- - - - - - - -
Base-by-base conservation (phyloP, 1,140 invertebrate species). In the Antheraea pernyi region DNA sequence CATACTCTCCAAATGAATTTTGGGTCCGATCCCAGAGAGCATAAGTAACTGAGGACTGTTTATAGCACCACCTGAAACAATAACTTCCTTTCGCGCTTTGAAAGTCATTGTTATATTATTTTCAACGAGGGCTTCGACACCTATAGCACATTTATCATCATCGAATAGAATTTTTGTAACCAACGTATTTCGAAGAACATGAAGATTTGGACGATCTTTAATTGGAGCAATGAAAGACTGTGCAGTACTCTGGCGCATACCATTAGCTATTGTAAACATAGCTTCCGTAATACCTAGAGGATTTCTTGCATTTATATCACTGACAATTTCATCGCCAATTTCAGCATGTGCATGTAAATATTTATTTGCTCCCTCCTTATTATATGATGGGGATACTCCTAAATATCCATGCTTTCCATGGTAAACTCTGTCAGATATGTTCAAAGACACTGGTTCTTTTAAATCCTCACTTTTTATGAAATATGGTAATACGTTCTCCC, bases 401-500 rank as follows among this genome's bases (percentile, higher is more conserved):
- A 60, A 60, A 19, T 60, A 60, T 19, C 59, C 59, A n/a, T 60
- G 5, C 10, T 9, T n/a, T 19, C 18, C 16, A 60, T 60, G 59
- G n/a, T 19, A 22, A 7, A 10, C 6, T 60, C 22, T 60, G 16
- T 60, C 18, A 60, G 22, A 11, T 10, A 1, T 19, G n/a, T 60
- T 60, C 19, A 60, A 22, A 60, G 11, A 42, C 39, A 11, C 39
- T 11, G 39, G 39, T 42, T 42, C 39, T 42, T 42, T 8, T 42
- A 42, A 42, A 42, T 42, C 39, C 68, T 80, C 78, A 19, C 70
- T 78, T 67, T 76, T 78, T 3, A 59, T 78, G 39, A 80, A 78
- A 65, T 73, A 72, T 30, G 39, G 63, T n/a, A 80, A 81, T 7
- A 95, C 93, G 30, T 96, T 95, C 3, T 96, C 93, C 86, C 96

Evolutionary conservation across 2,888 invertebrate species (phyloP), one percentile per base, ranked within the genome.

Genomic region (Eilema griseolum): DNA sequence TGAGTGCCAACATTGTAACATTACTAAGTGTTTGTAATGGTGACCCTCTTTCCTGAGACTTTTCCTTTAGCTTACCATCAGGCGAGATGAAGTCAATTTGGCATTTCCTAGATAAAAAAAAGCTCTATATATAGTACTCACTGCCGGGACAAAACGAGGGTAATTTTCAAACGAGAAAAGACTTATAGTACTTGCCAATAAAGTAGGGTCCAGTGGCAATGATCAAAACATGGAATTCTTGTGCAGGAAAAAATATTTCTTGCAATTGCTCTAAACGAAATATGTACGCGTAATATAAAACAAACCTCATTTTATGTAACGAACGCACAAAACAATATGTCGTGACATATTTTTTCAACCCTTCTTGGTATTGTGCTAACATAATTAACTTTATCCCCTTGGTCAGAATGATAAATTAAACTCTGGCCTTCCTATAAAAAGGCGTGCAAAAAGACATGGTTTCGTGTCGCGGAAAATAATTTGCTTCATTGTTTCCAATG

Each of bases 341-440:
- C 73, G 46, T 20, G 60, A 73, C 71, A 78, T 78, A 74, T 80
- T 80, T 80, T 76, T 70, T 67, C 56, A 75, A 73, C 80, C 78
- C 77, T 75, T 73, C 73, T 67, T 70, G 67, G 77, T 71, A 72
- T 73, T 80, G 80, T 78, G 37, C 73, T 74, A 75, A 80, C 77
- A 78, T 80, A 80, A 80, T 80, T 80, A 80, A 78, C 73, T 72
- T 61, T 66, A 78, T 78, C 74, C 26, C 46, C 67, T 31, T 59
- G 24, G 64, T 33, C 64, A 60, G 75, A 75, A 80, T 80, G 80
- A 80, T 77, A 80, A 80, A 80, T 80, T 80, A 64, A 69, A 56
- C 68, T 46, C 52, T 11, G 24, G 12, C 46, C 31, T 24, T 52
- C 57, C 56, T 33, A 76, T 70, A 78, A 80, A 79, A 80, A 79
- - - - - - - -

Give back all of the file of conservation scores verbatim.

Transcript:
Base-by-base conservation (phyloP, 1,140 invertebrate species). In the Antheraea pernyi region DNA sequence CATACTCTCCAAATGAATTTTGGGTCCGATCCCAGAGAGCATAAGTAACTGAGGACTGTTTATAGCACCACCTGAAACAATAACTTCCTTTCGCGCTTTGAAAGTCATTGTTATATTATTTTCAACGAGGGCTTCGACACCTATAGCACATTTATCATCATCGAATAGAATTTTTGTAACCAACGTATTTCGAAGAACATGAAGATTTGGACGATCTTTAATTGGAGCAATGAAAGACTGTGCAGTACTCTGGCGCATACCATTAGCTATTGTAAACATAGCTTCCGTAATACCTAGAGGATTTCTTGCATTTATATCACTGACAATTTCATCGCCAATTTCAGCATGTGCATGTAAATATTTATTTGCTCCCTCCTTATTATATGATGGGGATACTCCTAAATATCCATGCTTTCCATGGTAAACTCTGTCAGATATGTTCAAAGACACTGGTTCTTTTAAATCCTCACTTTTTATGAAATATGGTAATACGTTCTCCC, bases 401-500 rank as follows among this genome's bases (percentile, higher is more conserved):
- A 60, A 60, A 19, T 60, A 60, T 19, C 59, C 59, A n/a, T 60
- G 5, C 10, T 9, T n/a, T 19, C 18, C 16, A 60, T 60, G 59
- G n/a, T 19, A 22, A 7, A 10, C 6, T 60, C 22, T 60, G 16
- T 60, C 18, A 60, G 22, A 11, T 10, A 1, T 19, G n/a, T 60
- T 60, C 19, A 60, A 22, A 60, G 11, A 42, C 39, A 11, C 39
- T 11, G 39, G 39, T 42, T 42, C 39, T 42, T 42, T 8, T 42
- A 42, A 42, A 42, T 42, C 39, C 68, T 80, C 78, A 19, C 70
- T 78, T 67, T 76, T 78, T 3, A 59, T 78, G 39, A 80, A 78
- A 65, T 73, A 72, T 30, G 39, G 63, T n/a, A 80, A 81, T 7
- A 95, C 93, G 30, T 96, T 95, C 3, T 96, C 93, C 86, C 96

Evolutionary conservation across 2,888 invertebrate species (phyloP), one percentile per base, ranked within the genome.

Genomic region (Eilema griseolum): DNA sequence TGAGTGCCAACATTGTAACATTACTAAGTGTTTGTAATGGTGACCCTCTTTCCTGAGACTTTTCCTTTAGCTTACCATCAGGCGAGATGAAGTCAATTTGGCATTTCCTAGATAAAAAAAAGCTCTATATATAGTACTCACTGCCGGGACAAAACGAGGGTAATTTTCAAACGAGAAAAGACTTATAGTACTTGCCAATAAAGTAGGGTCCAGTGGCAATGATCAAAACATGGAATTCTTGTGCAGGAAAAAATATTTCTTGCAATTGCTCTAAACGAAATATGTACGCGTAATATAAAACAAACCTCATTTTATGTAACGAACGCACAAAACAATATGTCGTGACATATTTTTTCAACCCTTCTTGGTATTGTGCTAACATAATTAACTTTATCCCCTTGGTCAGAATGATAAATTAAACTCTGGCCTTCCTATAAAAAGGCGTGCAAAAAGACATGGTTTCGTGTCGCGGAAAATAATTTGCTTCATTGTTTCCAATG

Each of bases 341-440:
- C 73, G 46, T 20, G 60, A 73, C 71, A 78, T 78, A 74, T 80
- T 80, T 80, T 76, T 70, T 67, C 56, A 75, A 73, C 80, C 78
- C 77, T 75, T 73, C 73, T 67, T 70, G 67, G 77, T 71, A 72
- T 73, T 80, G 80, T 78, G 37, C 73, T 74, A 75, A 80, C 77
- A 78, T 80, A 80, A 80, T 80, T 80, A 80, A 78, C 73, T 72
- T 61, T 66, A 78, T 78, C 74, C 26, C 46, C 67, T 31, T 59
- G 24, G 64, T 33, C 64, A 60, G 75, A 75, A 80, T 80, G 80
- A 80, T 77, A 80, A 80, A 80, T 80, T 80, A 64, A 69, A 56
- C 68, T 46, C 52, T 11, G 24, G 12, C 46, C 31, T 24, T 52
- C 57, C 56, T 33, A 76, T 70, A 78, A 80, A 79, A 80, A 79